1,108 reputation
21436
bio website
location New Jersey
age
visits member for 2 years, 10 months
seen 7 hours ago

I enjoy playing with technology and programming. Hope I can help you.


Feb
23
comment NIO Reactor Pattern: Receiving asynchronous callbacks inside the selector loop every N miliseconds
For that you just wake up the selector and poll from a concurrent queue of events. Again no need for threads!
Feb
21
comment What are the advantages of using an ORM?
Hibernate creates more problems than it solves. "Let's solve the SQL and relational-to-object problem!" GREAT! And to do that let's introduce a million of other complexities. No way. ORM like Hibernate is a huge TIME SINK, unless you never heard about databases, SQL, JDBC, etc. Not saying you should handle the boring JDBC boiler plate, but there are many solutions to address this much simpler problem: iBatis, jOOQ and MentaBean. If you like to be as close as possible to SQL you should check MentaBean: mentabean.soliveirajr.com
Feb
17
comment NIO Reactor Pattern: Receiving asynchronous callbacks inside the selector loop every N miliseconds
By doing a selector.select(timeout) you do NOT need a thread in the other end. Having a thread defeats the purpose of using NIO in the first place.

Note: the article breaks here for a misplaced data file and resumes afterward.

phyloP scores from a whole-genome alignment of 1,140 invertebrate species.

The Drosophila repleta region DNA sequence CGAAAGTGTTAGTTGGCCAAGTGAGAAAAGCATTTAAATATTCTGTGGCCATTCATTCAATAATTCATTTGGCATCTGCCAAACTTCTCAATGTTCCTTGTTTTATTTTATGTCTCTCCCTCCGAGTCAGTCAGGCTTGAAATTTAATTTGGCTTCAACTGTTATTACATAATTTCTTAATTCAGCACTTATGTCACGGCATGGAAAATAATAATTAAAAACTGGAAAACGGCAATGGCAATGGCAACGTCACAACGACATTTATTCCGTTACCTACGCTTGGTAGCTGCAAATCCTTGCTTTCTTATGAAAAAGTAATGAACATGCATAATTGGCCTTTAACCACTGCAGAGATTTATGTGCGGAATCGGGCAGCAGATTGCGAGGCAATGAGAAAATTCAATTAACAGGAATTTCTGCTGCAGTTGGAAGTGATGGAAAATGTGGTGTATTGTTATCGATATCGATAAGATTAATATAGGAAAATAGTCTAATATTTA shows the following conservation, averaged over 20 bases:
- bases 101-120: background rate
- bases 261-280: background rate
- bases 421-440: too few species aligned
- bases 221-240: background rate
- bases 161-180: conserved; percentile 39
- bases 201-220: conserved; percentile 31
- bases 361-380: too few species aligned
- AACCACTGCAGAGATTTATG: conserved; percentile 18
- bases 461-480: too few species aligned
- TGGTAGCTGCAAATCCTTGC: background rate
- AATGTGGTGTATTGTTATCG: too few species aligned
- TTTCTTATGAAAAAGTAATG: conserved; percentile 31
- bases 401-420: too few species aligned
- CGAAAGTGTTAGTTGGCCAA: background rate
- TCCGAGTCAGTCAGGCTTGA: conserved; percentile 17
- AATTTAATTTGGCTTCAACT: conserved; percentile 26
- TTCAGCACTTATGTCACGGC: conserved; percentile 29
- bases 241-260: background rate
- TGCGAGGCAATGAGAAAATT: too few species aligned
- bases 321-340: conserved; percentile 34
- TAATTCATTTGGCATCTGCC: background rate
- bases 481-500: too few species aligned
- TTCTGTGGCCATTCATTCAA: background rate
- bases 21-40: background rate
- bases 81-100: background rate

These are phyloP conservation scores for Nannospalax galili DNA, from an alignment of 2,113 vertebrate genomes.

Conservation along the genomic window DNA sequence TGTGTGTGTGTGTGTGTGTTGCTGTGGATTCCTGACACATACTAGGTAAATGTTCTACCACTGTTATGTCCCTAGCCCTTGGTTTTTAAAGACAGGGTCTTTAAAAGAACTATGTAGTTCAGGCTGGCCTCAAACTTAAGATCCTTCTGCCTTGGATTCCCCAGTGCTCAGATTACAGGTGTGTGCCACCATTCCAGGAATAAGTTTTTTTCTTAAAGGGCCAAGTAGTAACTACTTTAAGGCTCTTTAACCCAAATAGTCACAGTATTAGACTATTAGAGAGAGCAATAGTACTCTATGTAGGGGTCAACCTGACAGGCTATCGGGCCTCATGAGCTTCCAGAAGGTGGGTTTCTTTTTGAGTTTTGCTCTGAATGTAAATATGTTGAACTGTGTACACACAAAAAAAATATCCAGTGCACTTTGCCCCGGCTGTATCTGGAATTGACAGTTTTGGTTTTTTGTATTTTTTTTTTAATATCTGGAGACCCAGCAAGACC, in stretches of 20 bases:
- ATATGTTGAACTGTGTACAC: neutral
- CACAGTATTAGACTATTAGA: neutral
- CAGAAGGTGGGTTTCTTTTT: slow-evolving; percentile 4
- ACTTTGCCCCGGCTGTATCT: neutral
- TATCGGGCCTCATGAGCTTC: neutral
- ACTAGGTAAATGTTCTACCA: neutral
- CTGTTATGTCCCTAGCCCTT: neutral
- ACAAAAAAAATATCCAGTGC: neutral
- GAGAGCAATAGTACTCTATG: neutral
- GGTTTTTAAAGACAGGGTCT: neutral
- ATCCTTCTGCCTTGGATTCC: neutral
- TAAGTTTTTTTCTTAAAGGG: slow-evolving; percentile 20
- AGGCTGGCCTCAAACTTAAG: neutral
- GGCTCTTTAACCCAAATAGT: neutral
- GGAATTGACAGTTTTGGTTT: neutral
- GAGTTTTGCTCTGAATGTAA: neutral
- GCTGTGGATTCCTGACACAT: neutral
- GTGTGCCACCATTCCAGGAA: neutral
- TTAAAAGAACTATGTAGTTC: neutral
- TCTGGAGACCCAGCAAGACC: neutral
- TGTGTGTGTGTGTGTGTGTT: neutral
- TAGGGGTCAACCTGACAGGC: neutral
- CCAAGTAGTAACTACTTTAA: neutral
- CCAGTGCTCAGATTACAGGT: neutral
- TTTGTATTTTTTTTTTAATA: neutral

Feb
16
comment NIO Reactor Pattern: Receiving asynchronous callbacks inside the selector loop every N miliseconds
This code has too much value to be open-sourced... :)
Feb
16
comment NIO Reactor Pattern: Receiving asynchronous callbacks inside the selector loop every N miliseconds
I agree, but a framework and/or a nice solution to handle all that wouldn't be a bad idea.
Feb
16
comment NIO Reactor Pattern: Receiving asynchronous callbacks inside the selector loop every N miliseconds
There are much more complications: you only send heartbeat IF and only IF you haven't sent anything for X seconds... you may have multiples timers, not just one, etc. It looks like there is NO framework or standard solution in Java to do that. I wonder why... :)
Feb
16
comment NIO Reactor Pattern: Receiving asynchronous callbacks inside the selector loop every N miliseconds
selector.select(timeout) is much better. I am looking for a simple solution/framework to do that.
Feb
16
comment NIO Reactor Pattern: Receiving asynchronous callbacks inside the selector loop every N miliseconds
That sucks because you are using a thread (timer) to trigger the timeout. If you have 5 different timeouts for all sorts of things you need 5 different timers. To call select with a timeout is much better so I am looking for a simple and straightforward solution/framework to do that.
Feb
7
comment Java linked list that supports fast removal of any nodes?
That looks like the best option so far. Or course the only drawback is that it does NOT support duplicates in the list.
Feb
7
comment Java linked list that supports fast removal of any nodes?
@BrianKnoblauch: Check NOTE2
Feb
7
comment Java linked list that supports fast removal of any nodes?
Added a note. I do NOT want to remove while iterating.
Jan
25
comment Java GCs overhead: Does it matter if you have 10mb or 10gb of *referenced* objects?